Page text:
We took off ninety minutes late. The man in front of me tried to pay for a drink with an airline credit card which the same airline's credit card reader refused to process. The same thing happened to me. The flight attendant shrugged and said, "This airline is always buying things that don't work."
   I read a little of a novel, then dozed for a bit until the slap of cards being shuffled and dealt carried me on a wave of memory, back to an earlier life, within this life. I was a reporter again, basically under house arrest in the midst of a civil war in an African country. I was playing poker with an assortment of partners who included three very tough French mercenaries. I kept winning. I had won over $4,000 when a British friend whispered to me, "You'd better learn how to lose a few hands or they are going to kill you." I took his advice.
   I thought about how a sound, or a smell, or a taste can take us back to an earlier time, with all of our senses, like Proust's madeleine or the glint of silica in the steps of the Paris metro.
   I turned to my left to see what was going on with cards on this flight. The daughter was playing a kind of solitaire. She explained that it's called Hit or Miss, a game she played again and again on road trips as a kid.
    We shared a little of our lives with each other. She explained that she was an electrical engineer, a specialist in "failure analysis" who did hands-on inspection of faulty microchips (for example) to identify what had gone wrong. She liked the detective element, the forensics, in this line of work. She had recently been laid off, but clearly had skills that were marketable in many places. One sector where she would not look for a job, she said firmly, was the aviation industry. She would prefer not to know any more than she did about what can go wrong on planes.

Saturday, May 3, 2014

Tail wags from the universe

Sometimes living by synchronicity is simply a matter of enjoying little tail wags from the universe.

1. We had a sweet border collie in my workshop group in southern France last weekend. She belonged to a member of the gathering and I invited her in when she made it clear she wasn't happy being left outside. She played an active role in our dream theater and walked behind me round the room as I drummed for our circle.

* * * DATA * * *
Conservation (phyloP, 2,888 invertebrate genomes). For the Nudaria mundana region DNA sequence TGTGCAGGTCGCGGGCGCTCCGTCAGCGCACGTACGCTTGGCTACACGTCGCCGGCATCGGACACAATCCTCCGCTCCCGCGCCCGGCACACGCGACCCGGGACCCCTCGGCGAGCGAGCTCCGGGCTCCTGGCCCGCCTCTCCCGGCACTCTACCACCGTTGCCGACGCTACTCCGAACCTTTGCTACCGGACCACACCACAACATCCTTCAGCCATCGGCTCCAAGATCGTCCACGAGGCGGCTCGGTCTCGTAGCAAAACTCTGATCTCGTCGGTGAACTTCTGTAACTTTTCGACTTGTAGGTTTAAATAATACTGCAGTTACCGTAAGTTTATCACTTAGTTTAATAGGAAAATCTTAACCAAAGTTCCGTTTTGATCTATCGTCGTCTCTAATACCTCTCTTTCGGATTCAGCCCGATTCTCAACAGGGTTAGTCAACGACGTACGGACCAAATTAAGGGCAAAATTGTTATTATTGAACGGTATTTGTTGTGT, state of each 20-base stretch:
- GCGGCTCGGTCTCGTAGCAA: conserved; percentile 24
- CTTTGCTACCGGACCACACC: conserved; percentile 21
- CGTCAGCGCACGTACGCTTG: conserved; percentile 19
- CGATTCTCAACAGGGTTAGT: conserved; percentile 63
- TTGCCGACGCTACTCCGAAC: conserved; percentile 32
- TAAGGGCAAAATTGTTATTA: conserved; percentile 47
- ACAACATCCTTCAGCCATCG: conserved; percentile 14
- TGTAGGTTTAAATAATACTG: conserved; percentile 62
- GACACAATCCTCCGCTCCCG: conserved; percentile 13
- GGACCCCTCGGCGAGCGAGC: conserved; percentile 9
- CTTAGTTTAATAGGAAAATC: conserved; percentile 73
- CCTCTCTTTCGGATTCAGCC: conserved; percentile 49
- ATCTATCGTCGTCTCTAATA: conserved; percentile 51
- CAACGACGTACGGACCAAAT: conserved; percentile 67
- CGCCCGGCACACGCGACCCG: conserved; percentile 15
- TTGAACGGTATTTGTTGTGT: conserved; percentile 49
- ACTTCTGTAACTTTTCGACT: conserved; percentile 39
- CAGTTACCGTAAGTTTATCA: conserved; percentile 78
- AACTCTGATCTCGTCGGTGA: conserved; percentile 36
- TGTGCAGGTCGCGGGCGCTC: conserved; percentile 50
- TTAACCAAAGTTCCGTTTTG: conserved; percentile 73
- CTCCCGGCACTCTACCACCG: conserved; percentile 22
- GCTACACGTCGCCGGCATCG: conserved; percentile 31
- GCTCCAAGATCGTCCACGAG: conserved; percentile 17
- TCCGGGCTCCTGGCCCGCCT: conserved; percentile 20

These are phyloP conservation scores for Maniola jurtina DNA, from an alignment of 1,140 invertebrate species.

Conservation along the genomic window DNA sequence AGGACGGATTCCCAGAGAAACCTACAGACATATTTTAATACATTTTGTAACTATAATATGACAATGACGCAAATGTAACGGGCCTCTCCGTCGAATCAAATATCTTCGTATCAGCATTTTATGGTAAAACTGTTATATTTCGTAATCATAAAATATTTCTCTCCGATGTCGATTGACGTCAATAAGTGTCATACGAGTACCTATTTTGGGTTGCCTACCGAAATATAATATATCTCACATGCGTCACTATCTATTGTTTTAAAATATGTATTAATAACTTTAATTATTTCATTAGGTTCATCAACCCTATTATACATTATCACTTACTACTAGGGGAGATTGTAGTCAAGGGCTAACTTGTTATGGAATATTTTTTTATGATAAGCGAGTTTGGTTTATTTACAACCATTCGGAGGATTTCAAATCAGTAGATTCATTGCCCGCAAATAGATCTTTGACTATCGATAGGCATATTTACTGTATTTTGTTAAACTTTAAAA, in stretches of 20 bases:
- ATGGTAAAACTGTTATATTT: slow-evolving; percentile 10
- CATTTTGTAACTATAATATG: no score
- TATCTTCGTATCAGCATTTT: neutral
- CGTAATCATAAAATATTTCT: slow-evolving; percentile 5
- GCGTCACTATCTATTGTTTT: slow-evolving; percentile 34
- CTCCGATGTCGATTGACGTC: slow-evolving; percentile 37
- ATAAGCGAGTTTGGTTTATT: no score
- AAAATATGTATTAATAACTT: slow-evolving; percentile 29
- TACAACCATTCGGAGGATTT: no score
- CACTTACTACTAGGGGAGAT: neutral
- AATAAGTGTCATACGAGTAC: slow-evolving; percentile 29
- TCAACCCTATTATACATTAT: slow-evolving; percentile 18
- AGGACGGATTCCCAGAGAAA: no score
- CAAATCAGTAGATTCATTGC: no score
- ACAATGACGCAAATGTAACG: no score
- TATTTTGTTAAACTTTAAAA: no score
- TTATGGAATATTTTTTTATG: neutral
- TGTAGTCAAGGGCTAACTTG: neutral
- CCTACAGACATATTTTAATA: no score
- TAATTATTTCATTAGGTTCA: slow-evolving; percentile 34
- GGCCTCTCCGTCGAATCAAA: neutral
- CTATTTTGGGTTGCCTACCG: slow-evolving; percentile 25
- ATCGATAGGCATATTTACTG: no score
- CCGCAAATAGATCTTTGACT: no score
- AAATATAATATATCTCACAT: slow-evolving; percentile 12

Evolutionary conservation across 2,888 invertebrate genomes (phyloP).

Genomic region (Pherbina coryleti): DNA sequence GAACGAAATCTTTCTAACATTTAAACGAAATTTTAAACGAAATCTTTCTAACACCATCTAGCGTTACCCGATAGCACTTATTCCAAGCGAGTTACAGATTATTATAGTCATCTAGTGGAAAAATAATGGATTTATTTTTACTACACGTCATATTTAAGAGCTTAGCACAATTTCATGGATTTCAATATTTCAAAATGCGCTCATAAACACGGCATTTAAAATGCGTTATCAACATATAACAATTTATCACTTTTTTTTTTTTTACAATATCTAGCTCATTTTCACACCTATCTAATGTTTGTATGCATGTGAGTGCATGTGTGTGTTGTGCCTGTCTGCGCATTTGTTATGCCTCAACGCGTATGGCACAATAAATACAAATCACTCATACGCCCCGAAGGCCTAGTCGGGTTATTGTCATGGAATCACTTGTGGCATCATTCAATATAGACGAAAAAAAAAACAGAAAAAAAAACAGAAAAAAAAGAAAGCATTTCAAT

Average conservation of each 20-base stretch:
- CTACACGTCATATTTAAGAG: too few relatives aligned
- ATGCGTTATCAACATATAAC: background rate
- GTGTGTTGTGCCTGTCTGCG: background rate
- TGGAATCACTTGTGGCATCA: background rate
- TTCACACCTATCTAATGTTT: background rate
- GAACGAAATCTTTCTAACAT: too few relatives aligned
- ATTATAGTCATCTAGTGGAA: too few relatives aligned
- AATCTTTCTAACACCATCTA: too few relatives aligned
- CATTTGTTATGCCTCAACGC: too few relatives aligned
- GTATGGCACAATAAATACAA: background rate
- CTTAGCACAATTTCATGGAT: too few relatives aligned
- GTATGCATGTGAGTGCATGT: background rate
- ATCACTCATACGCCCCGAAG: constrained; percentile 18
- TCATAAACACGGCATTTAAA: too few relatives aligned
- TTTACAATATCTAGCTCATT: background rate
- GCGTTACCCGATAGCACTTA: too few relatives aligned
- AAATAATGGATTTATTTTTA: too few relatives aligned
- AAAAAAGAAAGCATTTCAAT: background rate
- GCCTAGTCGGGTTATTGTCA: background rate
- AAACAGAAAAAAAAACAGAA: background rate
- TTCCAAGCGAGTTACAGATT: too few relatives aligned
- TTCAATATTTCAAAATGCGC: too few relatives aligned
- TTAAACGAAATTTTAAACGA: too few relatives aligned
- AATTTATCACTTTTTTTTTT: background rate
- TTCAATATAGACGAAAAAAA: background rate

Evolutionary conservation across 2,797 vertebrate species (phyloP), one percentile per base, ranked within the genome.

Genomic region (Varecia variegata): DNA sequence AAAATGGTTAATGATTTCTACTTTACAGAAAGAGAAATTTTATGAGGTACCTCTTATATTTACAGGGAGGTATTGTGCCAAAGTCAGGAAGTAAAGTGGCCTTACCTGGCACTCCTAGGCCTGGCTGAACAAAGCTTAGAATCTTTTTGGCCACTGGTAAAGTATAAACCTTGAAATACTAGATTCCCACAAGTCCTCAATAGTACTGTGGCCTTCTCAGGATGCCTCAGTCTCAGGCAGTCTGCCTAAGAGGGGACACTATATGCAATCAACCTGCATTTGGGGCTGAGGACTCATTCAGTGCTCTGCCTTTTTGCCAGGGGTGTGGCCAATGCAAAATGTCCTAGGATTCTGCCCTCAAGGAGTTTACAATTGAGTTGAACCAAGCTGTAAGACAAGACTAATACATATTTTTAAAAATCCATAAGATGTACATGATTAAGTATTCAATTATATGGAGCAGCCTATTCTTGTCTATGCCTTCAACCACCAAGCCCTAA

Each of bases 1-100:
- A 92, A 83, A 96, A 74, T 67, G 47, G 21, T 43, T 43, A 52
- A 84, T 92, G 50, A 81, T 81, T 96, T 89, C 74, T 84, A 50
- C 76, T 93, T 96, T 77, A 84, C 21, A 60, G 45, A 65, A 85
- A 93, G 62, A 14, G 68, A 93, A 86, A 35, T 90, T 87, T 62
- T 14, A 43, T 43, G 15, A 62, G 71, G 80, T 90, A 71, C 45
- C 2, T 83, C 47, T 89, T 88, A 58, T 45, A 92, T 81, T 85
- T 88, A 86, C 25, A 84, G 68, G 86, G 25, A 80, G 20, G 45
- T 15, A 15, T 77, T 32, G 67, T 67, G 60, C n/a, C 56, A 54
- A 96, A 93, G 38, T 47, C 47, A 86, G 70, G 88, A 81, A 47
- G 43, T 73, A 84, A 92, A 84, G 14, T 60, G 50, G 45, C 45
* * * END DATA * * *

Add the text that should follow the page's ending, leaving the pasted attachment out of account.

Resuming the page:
2. In a conference call on Friday, there was frequent barking in the background. The person at the end of the line apologized. I said, "Not at all, I love dogs. What kind of dog is trying to join the conversation?" A border collie. I reported that I had spent three days with a border collie in the French workshop and observed, "I think we are getting a tail wag from the universe." Our talk went really well.

3. In a line at a pet food store on Saturday, with a cart full of dog (and cat) food, I talked about this sequence. The man behind me in line just had to chime in, "I have a border collie." Another tail wag from the universe, and three times makes the charm.

Visions of the World Tree

This glorious image, titled "Roots in Heaven", is by French artist Annick Bougerolle. In many indigenous cultures there is the tradition of a tree between the worlds whose branches are actually rooted in the sky, making a ladder to what Aborigines call the World Up Top. In the adventures in shamanic dreaming that I lead, our early work often includes finding and rooting a Tree of Vision firmly in our imaginations and inner senses. We then proceed to use the tree as a portal for exploring the Lower World, the Middle World and the Upper World of the shamanic cosmos. 

World Tree by Annick Bougerolle

We were fortunate to have Annick with us at my recent workshop on exploring the multidimensional self at the Hameau de l'Etoile, the restored seventeenth-century stone village near St Martin de Londres in southern France where I lead many retreats. 

Tree Self-Portrait by Annick Bougerolle
Annick tells me that in one of her reveries, in that highly creative in-between state of consciousness the French call dorveille, she saw a great tree with an opening that looked inviting. However, instead of going through the hole into a world-beyond-the-world, as she has often done, she was thrilled to see interesting characters coming out of the tree and engaging in the world on this side. This fired her artist's imagination and she has been painting new images of the World Tree.

The Tree and the Mist by Annick Bougerolle
I have a special love for Annick's painting of "The Tree and the Mist". As anyone with a drop of Celtic blood knows, the mist is the veil between the worlds, and a way of crossing between them. The resemblance between the antlers of the deer and the branches of the tree is one of those deep mythic correspondences that is embedded in the French language, where the word bois means both "wood" and "antlers".
    I am delighted that Annick has given me permission to share some of her extraordinary work here. Please note that all these images are (c) Annick Bougerolle. Contact Annick via her website.